Japan Society Presents DOGUGAESHI, 9/18-22
Japan Society proudly welcomes renowned puppet artist Basil Twist with the return of his critically acclaimed, award-winning Dogugaeshi as Japan Society's Performing Arts Program commences its 60th Anniversary season: Japan, the U.S. & Beyond!. A limited engagement, 7 performances only, plays September 18-22 at Japan Society (333 East 47th Street).
In Dogugaeshi, a swirling whirlpool leads into a mystical world where a white fox, the piece's sole figurative puppet, guides viewers through a forest of ever-unfolding, infinitely intricate images of ancient and modern Japan. Inspired by the centuries-old stage mechanism once commonly used in Japanese puppet theater (dogugaeshi), this production features nearly 100 handcrafted painted screens that slide, swivel, bend and bounce, drawing audiences into a mesmerizing landscape. Dogugaeshi features four puppeteers, including Basil Twist, and a live performance by master shamisen player and experimental musician Yumiko Tanaka, whose multilayered music collage embraces everything from traditional tunes to popular songs. For the upcoming engagement, Japan Society's 260-seat auditorium will be transformed into an intimate 70-seat black box theater.
Performance runs approximately 60 minutes.
Commissioned by Japan Society in 2003, Dogugaeshi premiered to wide acclaim there in 2004 and returned to New York during the Society's Centennial Celebration in 2007. Winner of a 2005 Bessie Award and New York Innovative Theatre Artistic Achievement Award, the show has toured extensively, including several appearances in Japan, and was part of Basil Twist's 2012 career retrospective festival in Washington, D.C. In addition to the appearance at Japan Society this Fall, Dogugaeshi will have performances at Hamilton College (Hamilton, NY; September 13-14); Radar L.A. (RedCat, Los Angeles, CA; September 26-29); and Cal Performances (Berkley, CA; November 6-10).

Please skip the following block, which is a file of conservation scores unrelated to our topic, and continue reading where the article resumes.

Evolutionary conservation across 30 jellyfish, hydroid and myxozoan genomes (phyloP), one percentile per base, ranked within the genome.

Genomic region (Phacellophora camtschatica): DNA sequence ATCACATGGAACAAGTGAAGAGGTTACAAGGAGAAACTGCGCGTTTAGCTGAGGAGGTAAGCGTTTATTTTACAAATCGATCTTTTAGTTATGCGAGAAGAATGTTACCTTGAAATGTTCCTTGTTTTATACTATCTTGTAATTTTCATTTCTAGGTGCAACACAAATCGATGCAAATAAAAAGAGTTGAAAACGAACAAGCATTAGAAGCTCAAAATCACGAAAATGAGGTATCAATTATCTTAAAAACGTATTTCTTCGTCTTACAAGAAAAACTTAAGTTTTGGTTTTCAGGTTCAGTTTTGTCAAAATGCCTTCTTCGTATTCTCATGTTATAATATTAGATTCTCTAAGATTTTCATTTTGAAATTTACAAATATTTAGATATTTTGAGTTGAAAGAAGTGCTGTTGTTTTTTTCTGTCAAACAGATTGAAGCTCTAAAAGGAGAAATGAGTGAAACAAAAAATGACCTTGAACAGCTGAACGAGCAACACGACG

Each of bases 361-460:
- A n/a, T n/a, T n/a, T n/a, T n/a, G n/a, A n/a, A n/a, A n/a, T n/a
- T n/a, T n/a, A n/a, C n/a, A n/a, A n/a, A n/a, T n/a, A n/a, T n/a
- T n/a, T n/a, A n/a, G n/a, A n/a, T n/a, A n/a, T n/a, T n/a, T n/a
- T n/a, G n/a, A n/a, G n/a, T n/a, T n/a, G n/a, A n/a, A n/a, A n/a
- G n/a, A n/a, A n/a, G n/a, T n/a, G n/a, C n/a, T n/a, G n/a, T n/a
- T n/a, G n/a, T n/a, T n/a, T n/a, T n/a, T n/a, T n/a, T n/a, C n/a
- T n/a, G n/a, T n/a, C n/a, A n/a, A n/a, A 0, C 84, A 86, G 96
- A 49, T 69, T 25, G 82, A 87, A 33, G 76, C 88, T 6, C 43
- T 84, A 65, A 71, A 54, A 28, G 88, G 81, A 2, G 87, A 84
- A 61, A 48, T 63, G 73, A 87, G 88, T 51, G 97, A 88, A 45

This multidisciplinary production includes Video Projection Design by Peter Flaherty (Broadway: Sondheim on Sondheim; Parsifal at The Metropolitan Opera; Soul Leaves Her Body at HERE; Big Dance Theater's The Other Here; Complicite's The Elephant Vanishes; The Builder's Association's Continuous City), Lighting Design by Andrew Hill (Big Dance Theater's Shunkin; Len Jenkin's Like I Say) and Sound Design by Greg Duffin (Conne Production's Luna; Resident Sound Designer for Japan Society NYC since 2004; Basil Twist's Symphonie Fantastique and Arias with a Twist; Work and Screenplay for the Flea Theater; The Wild Pear for Theatre Arts Japan; Flyers and Other Tales for Heels Hit First). Associate Lighting Designer is Ayumu "Poe" Saegusa (Basil Twist's Rite of Spring and Arias with a Twist). Puppeteers for the New York engagement: Basil Twist, Kate Brehm, David Ojala and Jessica Scott.
History of stage mechanism dogugaeshi in Japan:
The antique Japanese puppet theater mechanism dogugaeshi (dogu means "tool" or "theater set" and gaeshi means "to turn over") hails from Awaji Island and Tokushima prefecture, with a long tradition within Japanese folk puppet theater. Featuring a series of intricately painted screens that slide open to reveal image after image in rapid succession, dogugaeshi developed over centuries, with a history inextricably linked to that of Japanese puppetry. It is said that Japanese traditional puppet theater, or ningyo joruri, took root in the mid-17th century when puppet manipulation, the tradition of oral narrative and the music of the three-stringed shamisen were combined in dramatic form. It became one of the most popular entertainments in Japan in the 18th and 19th centuries, a time when Japan's flourishing merchant class greatly valued entertainment. During that period, puppet troupes were formed and professional theater rapidly evolved in major cities such as Kyoto, Osaka and Edo (modern day Tokyo), while in rural areas, popular folk puppet theater traditions continued to thrive. While the Awaji Puppet Theater is the only professional troupe that gives regular public performances using the dogugaeshi technique today, the dogugaeshi tradition is still present in rural village folk puppet festivals, mainly in Tokushima prefecture.